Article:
Creating a Quick Progress Visual like UpdateProgress

On Thursday, we’re going to go live with our RockPaperAzure coding challenge – and it’s time to brain dump on some of the lessons learned while building out the solution – some small (like this one), some large.

When developing the RPA website, I chose to use ASP.NET Webforms and ASP.NET Ajax.  The reason for this is simple … I’m a big fan ASP.NET MVC, but for this, given the very short time frame, it was the fastest route to completion.   (For those familiar with Aaron’s base project on Github, I thought about doing it all client side via JQuery but wasn’t impressed with the perf, so decided to go server side.)

ASP.NET Ajax has a nifty UpdateProgress control that is useful during async postbacks to show activity, and while it has a display delay property, it doesn’t have a minimum display time property.  This is problematic because if you want a small spinning icon/wait cursor, displaying it too briefly is just an annoyance.  (Of course, brief is good because it means your page is snappy.) 

One of the solutions to this (as I read on StackOverflow) was to simply put a Thread.Sleep in the server postback method, causing the round-trip to take longer and thus display your animation longer.  While this will work, it will crush scalability.  Depending on how many concurrent users you have, a Thread.Sleep on an ASP.NET thread should be avoided at all costs, and this wasn’t something I was willing to do. 

There are a few commercial controls that will do this, and indeed, using the Ajax toolkit, you can develop a control that will accomplish the same.  But I wanted something that I could develop in 5 minutes – basically in less time than it is taking me to write this blog post. 

I already have the spinning icon, so I wrapped it in a div or span (whatever is appropriate):

   1: <span id="ProgressTemplate" style="visibility: hidden;">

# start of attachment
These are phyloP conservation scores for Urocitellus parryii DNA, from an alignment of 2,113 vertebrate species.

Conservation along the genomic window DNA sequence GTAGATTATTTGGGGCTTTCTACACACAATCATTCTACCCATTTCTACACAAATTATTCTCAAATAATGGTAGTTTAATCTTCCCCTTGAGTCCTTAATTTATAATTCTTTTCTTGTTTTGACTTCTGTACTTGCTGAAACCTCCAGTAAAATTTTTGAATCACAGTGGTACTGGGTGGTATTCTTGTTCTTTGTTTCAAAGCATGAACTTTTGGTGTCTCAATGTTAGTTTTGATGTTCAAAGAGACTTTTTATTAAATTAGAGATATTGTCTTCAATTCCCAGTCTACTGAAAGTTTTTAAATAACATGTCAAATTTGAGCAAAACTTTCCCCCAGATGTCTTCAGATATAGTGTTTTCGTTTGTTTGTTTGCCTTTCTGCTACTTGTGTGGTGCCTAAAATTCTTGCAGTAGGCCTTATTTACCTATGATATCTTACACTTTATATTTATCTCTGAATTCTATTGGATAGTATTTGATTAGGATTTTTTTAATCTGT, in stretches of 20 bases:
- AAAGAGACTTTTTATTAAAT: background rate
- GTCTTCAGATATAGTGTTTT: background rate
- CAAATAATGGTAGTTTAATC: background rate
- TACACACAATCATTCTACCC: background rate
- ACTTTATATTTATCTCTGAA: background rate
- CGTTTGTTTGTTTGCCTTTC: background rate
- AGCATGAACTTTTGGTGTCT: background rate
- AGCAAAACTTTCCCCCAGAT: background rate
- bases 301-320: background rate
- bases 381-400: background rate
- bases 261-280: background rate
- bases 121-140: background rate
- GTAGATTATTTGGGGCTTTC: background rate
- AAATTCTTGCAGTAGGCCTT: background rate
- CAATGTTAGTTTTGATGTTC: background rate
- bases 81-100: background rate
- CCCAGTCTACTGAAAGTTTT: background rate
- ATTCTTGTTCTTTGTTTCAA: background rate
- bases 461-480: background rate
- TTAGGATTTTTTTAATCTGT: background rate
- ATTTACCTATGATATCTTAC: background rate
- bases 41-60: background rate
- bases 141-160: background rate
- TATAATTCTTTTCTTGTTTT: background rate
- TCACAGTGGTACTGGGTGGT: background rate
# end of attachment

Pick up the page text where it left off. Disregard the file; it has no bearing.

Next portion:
2:     <img src="~/images/rpadie.gif" clientidmode="Static" runat="server" 
   3:     id="imganim" height="18" width="18" />
   4: </span>

Then, we just plug into the request model to show/hide the control.  It’s a little hack-ish – for example, I reset the visibility to visible on EndRequest because the span, with a default of hidden, will disappear on its own.  This can be fixed by making it a server control and enabling viewstate.  Still, not too bad for 5 minutes:

   1: <script language="javascript" type="text/javascript">
   2: <!--
   3:      var prm = Sys.WebForms.PageRequestManager.getInstance();
   4:    
   5:      prm.add_initializeRequest(InitializeRequest);
   6:      prm.add_endRequest(EndRequest);
   7:      var postBackElement;
   8:      function InitializeRequest(sender, args) {        
   9:          postBackElement = args.get_postBackElement();       
  10:          $get('ProgressTemplate').style.visibility = 'visible';         
  11:      }
  12:      function EndRequest(sender, args) {         
  13:          $get('ProgressTemplate').style.visibility = 'visible';
  14:          setTimeout('hideProgress()', 1000);       
  15:      }
  16:  
  17:      function hideProgress() {
  18:          $get('ProgressTemplate').style.visibility = 'hidden';
  19:      }
  20: // -->
  21: </script>

When the Ajax request comes back, it will keep the span visible for 1 second.  Ideally, a nice modification would use a elapsed time mechanism, so if the request actually took 1 second for some reason, it would hide the span without delay.  This isn’t took hard to implement, but broke the 5 minute goal.

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